Thursday, December 24, 2009


First off, I must say that was a $500 million well spent in developing motion-capture animation technology. Props, Mr. Cameron.

The art direction was pretty much flawless, the colours were lusciously gorgeous, and the mesh between CG-world and live action film was fairly seamless (except for a few shots in the beginning and a couple near the end when they showed people fighting in the robots and their motion was just a touch jerky and not as weighted by gravity -- but that's just me being a prat)
I loved the design of Pandora as a whole; the creatures believably belonged with the "people" race (who, as Wikipedia tells me, are called the Na'vi) and felt like they were supposed to look that way in that world. I even almost got over the subtle hints of "furry" laced in their overall design because they embodied such a graceful balance between clean, elegant lines and an untamed wildness in their look. Their neon-mint-and-aqua-blue world punched with shots of magenta, electric plum, and pure cad yellow was to die for. It also worked really well in contrast to the flat, dusty yellow-grey-green of the invading army. The CG on Jake Sully's legs was especially convincing of his existence in a wheelchair without getting too obvious about it.

The story, however, was a different matter.

In terms of storytelling technique, I will not deny that I was completely absorbed into the moment of what was happening. The choice of shots and camera angles, lighting, colour design, etc. were stellar decisions in terms of revealing and concealing to maintain interest in the plot.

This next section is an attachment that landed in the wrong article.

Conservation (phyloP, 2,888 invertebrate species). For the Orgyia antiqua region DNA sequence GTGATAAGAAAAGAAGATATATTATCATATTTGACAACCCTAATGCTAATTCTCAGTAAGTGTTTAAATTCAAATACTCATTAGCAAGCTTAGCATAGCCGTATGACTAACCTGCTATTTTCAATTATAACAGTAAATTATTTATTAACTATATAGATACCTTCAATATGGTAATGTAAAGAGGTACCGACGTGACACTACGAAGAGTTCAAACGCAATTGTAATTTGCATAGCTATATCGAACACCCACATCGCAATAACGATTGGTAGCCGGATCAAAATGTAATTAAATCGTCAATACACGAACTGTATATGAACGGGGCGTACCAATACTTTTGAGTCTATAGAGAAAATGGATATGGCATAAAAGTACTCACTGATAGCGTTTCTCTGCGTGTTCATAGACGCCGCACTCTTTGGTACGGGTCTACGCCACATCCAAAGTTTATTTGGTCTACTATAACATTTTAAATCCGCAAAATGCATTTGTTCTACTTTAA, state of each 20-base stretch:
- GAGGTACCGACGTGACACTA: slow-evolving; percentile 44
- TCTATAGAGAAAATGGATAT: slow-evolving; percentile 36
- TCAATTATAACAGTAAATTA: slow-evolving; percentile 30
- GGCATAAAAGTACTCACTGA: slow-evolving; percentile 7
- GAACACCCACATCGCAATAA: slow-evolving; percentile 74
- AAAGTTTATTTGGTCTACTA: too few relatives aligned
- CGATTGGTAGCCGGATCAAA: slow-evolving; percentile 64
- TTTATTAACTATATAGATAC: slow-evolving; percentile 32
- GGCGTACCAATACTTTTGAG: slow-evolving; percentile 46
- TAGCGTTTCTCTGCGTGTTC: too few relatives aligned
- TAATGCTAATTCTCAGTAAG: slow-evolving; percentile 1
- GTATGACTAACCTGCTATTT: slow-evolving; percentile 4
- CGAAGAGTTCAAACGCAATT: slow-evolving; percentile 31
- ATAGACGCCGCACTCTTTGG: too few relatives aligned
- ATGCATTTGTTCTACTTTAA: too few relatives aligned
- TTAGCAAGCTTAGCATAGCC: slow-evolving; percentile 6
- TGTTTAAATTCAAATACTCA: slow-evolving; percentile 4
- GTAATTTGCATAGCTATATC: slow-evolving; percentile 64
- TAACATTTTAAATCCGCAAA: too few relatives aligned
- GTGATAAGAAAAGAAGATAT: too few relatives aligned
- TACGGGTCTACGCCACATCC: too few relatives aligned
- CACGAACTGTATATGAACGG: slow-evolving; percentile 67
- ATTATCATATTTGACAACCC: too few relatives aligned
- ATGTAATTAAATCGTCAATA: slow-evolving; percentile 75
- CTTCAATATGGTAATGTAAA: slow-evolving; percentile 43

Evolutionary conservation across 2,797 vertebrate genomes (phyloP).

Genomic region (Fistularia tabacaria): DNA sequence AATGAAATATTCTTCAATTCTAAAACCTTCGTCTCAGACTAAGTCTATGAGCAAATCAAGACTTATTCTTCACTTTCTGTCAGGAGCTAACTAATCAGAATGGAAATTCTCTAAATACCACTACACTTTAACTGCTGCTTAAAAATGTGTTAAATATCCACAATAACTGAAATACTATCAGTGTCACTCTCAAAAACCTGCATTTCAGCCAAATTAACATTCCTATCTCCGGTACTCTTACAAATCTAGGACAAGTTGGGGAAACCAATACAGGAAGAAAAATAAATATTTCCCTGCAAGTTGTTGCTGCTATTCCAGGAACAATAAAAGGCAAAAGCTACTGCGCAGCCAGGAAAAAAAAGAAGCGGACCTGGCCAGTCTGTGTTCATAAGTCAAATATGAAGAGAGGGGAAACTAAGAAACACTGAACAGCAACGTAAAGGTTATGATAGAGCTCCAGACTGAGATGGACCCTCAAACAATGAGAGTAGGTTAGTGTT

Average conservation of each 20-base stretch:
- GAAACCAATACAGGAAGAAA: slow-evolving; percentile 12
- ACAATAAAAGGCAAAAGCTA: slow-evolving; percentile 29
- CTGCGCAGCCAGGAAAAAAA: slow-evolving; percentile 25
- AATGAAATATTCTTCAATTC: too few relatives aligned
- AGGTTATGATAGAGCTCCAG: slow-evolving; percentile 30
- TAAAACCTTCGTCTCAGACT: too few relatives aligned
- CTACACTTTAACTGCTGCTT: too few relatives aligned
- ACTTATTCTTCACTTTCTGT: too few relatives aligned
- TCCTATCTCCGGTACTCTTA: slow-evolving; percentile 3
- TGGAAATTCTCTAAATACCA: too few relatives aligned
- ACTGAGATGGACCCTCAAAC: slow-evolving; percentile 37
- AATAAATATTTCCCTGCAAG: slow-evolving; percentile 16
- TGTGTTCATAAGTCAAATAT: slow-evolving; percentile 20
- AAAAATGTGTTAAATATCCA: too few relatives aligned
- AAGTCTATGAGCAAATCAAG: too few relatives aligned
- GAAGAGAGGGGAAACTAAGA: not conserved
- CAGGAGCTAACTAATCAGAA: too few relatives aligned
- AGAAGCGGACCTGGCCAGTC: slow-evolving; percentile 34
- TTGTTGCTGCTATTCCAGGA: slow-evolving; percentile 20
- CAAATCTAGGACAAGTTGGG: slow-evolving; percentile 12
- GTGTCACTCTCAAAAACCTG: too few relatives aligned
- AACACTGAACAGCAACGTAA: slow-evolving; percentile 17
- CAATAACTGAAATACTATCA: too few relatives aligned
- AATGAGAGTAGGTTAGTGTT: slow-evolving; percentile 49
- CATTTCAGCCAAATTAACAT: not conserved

Unfortunately, I have to be completely honest in saying that the story was a little unoriginal. There were scenes in there that looked like something straight out of Pocahontas (specifically a couple scenes in the beginning with the male and female protagonists walking on tree roots and learning about each other's worlds). Take the idea of invasion and clashing of worlds from Pocahontas with The Matrix's fantasy technology, add a dash of Tarzan's theme of nature vs. human greed, throw in an extravagant budget, and voila! you have Avatar.

There were also parts in the script that removed me from the narrative a little, when it got a little corny with the over-the-top one-liners and catchphrases.. though I guess I should have seen that coming from the guy who directed the Terminator (which I have absolutely no qualm with). Not that there's anything wrong with over-the-top one-liners, but they always seemed to pop up in the middle of an otherwise very moving moment.

The characters were also a tad cookie-cutter. I think Cameron could have pushed character complexity a little with such a fantastical story setting. The character hierarchy almost too closely resembled the one in Atlantis.

Overall, the movie was pretty excellent for production and art, and the message is congruent to the current trend of environmental themes. But take away all the glitz and glam of the latest and greatest in CG, and you'll find that the story substance and content has kind of been done.

I give it 7.5/10 just because it was so beautiful to watch.

Friday, December 18, 2009


watercolour, gouache, and pencil crayon on paper

last painting of the semester! final assignment for a concepts class called style & substance, taught by fred lynch in which the class, after seeing a semester's worth of your work, chose a word that they'd think would be "impossible" for you to illustrate. you then have to illustrate that word but make it your own. they gave me "angsty"

Saturday, December 5, 2009

fish food

oh me
oh my
finals are here:
i want to die!

maybe i should just be a poet instead.
dr. seuss would have been boss at rapping.

an unfinished painting
watercolour on paper
mid oct 2009

playing around with images for a story i'm working on
watercolour & gouache on paper
late oct 2009

an apple

some still life studies
acrylic on paper
early oct 2009

an orange